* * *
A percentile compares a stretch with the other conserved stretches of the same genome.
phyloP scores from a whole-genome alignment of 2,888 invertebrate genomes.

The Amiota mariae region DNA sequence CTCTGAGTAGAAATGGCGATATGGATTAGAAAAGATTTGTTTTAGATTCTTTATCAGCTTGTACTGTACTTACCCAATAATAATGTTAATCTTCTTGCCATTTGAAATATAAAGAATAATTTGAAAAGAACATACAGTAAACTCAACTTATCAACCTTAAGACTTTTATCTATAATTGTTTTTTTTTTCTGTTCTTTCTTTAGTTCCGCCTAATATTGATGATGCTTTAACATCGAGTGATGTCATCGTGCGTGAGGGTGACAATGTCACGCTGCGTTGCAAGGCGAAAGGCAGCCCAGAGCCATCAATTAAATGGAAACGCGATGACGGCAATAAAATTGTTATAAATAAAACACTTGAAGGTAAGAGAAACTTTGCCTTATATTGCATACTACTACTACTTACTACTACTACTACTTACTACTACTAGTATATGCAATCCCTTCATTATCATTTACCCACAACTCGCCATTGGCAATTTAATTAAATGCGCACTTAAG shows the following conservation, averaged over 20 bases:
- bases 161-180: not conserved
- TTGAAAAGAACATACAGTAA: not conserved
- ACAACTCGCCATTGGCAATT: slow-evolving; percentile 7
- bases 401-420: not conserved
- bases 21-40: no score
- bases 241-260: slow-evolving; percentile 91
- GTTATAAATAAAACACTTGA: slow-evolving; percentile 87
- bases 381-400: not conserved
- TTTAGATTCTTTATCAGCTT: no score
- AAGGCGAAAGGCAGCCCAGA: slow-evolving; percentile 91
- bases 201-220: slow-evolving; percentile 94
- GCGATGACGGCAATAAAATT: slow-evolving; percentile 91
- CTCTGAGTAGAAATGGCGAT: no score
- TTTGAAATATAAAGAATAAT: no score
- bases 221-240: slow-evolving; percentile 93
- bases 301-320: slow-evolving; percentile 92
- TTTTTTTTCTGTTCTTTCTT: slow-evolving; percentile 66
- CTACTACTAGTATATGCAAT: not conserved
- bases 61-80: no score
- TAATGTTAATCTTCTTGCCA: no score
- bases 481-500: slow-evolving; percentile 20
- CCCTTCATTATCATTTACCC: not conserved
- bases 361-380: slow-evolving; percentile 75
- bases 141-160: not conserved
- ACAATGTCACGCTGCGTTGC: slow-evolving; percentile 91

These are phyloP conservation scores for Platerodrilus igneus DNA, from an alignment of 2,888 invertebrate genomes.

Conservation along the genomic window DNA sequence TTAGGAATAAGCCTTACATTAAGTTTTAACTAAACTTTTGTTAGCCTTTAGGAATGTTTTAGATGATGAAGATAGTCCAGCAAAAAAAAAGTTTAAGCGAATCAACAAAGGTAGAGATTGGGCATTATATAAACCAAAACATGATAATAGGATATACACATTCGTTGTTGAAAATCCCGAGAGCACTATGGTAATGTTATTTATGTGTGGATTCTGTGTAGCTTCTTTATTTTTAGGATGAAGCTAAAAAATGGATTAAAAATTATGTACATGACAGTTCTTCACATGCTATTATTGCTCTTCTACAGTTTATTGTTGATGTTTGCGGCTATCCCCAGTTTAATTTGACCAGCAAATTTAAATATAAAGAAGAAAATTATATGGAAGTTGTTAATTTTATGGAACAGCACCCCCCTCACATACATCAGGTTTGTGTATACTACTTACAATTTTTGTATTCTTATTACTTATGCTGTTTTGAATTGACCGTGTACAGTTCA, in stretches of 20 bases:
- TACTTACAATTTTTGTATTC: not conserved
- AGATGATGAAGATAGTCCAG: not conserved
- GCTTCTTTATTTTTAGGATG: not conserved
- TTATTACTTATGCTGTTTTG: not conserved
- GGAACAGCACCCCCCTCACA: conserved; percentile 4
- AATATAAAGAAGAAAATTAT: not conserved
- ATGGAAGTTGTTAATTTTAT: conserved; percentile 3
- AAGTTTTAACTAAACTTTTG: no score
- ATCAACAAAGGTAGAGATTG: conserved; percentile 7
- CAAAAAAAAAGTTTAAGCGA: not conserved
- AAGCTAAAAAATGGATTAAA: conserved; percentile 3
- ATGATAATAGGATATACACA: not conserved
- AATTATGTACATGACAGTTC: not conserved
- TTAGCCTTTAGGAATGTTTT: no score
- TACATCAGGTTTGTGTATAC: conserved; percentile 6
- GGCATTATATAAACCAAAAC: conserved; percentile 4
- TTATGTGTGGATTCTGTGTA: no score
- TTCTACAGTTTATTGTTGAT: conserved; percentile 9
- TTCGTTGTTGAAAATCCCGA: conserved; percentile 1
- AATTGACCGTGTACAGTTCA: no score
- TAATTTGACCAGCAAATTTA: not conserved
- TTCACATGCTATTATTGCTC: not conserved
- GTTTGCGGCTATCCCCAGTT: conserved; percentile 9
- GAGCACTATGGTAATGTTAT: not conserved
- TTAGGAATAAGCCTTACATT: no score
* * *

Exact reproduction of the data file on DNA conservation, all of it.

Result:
A percentile compares a stretch with the other conserved stretches of the same genome.
phyloP scores from a whole-genome alignment of 2,888 invertebrate genomes.

The Amiota mariae region DNA sequence CTCTGAGTAGAAATGGCGATATGGATTAGAAAAGATTTGTTTTAGATTCTTTATCAGCTTGTACTGTACTTACCCAATAATAATGTTAATCTTCTTGCCATTTGAAATATAAAGAATAATTTGAAAAGAACATACAGTAAACTCAACTTATCAACCTTAAGACTTTTATCTATAATTGTTTTTTTTTTCTGTTCTTTCTTTAGTTCCGCCTAATATTGATGATGCTTTAACATCGAGTGATGTCATCGTGCGTGAGGGTGACAATGTCACGCTGCGTTGCAAGGCGAAAGGCAGCCCAGAGCCATCAATTAAATGGAAACGCGATGACGGCAATAAAATTGTTATAAATAAAACACTTGAAGGTAAGAGAAACTTTGCCTTATATTGCATACTACTACTACTTACTACTACTACTACTTACTACTACTAGTATATGCAATCCCTTCATTATCATTTACCCACAACTCGCCATTGGCAATTTAATTAAATGCGCACTTAAG shows the following conservation, averaged over 20 bases:
- bases 161-180: not conserved
- TTGAAAAGAACATACAGTAA: not conserved
- ACAACTCGCCATTGGCAATT: slow-evolving; percentile 7
- bases 401-420: not conserved
- bases 21-40: no score
- bases 241-260: slow-evolving; percentile 91
- GTTATAAATAAAACACTTGA: slow-evolving; percentile 87
- bases 381-400: not conserved
- TTTAGATTCTTTATCAGCTT: no score
- AAGGCGAAAGGCAGCCCAGA: slow-evolving; percentile 91
- bases 201-220: slow-evolving; percentile 94
- GCGATGACGGCAATAAAATT: slow-evolving; percentile 91
- CTCTGAGTAGAAATGGCGAT: no score
- TTTGAAATATAAAGAATAAT: no score
- bases 221-240: slow-evolving; percentile 93
- bases 301-320: slow-evolving; percentile 92
- TTTTTTTTCTGTTCTTTCTT: slow-evolving; percentile 66
- CTACTACTAGTATATGCAAT: not conserved
- bases 61-80: no score
- TAATGTTAATCTTCTTGCCA: no score
- bases 481-500: slow-evolving; percentile 20
- CCCTTCATTATCATTTACCC: not conserved
- bases 361-380: slow-evolving; percentile 75
- bases 141-160: not conserved
- ACAATGTCACGCTGCGTTGC: slow-evolving; percentile 91

These are phyloP conservation scores for Platerodrilus igneus DNA, from an alignment of 2,888 invertebrate genomes.

Conservation along the genomic window DNA sequence TTAGGAATAAGCCTTACATTAAGTTTTAACTAAACTTTTGTTAGCCTTTAGGAATGTTTTAGATGATGAAGATAGTCCAGCAAAAAAAAAGTTTAAGCGAATCAACAAAGGTAGAGATTGGGCATTATATAAACCAAAACATGATAATAGGATATACACATTCGTTGTTGAAAATCCCGAGAGCACTATGGTAATGTTATTTATGTGTGGATTCTGTGTAGCTTCTTTATTTTTAGGATGAAGCTAAAAAATGGATTAAAAATTATGTACATGACAGTTCTTCACATGCTATTATTGCTCTTCTACAGTTTATTGTTGATGTTTGCGGCTATCCCCAGTTTAATTTGACCAGCAAATTTAAATATAAAGAAGAAAATTATATGGAAGTTGTTAATTTTATGGAACAGCACCCCCCTCACATACATCAGGTTTGTGTATACTACTTACAATTTTTGTATTCTTATTACTTATGCTGTTTTGAATTGACCGTGTACAGTTCA, in stretches of 20 bases:
- TACTTACAATTTTTGTATTC: not conserved
- AGATGATGAAGATAGTCCAG: not conserved
- GCTTCTTTATTTTTAGGATG: not conserved
- TTATTACTTATGCTGTTTTG: not conserved
- GGAACAGCACCCCCCTCACA: conserved; percentile 4
- AATATAAAGAAGAAAATTAT: not conserved
- ATGGAAGTTGTTAATTTTAT: conserved; percentile 3
- AAGTTTTAACTAAACTTTTG: no score
- ATCAACAAAGGTAGAGATTG: conserved; percentile 7
- CAAAAAAAAAGTTTAAGCGA: not conserved
- AAGCTAAAAAATGGATTAAA: conserved; percentile 3
- ATGATAATAGGATATACACA: not conserved
- AATTATGTACATGACAGTTC: not conserved
- TTAGCCTTTAGGAATGTTTT: no score
- TACATCAGGTTTGTGTATAC: conserved; percentile 6
- GGCATTATATAAACCAAAAC: conserved; percentile 4
- TTATGTGTGGATTCTGTGTA: no score
- TTCTACAGTTTATTGTTGAT: conserved; percentile 9
- TTCGTTGTTGAAAATCCCGA: conserved; percentile 1
- AATTGACCGTGTACAGTTCA: no score
- TAATTTGACCAGCAAATTTA: not conserved
- TTCACATGCTATTATTGCTC: not conserved
- GTTTGCGGCTATCCCCAGTT: conserved; percentile 9
- GAGCACTATGGTAATGTTAT: not conserved
- TTAGGAATAAGCCTTACATT: no score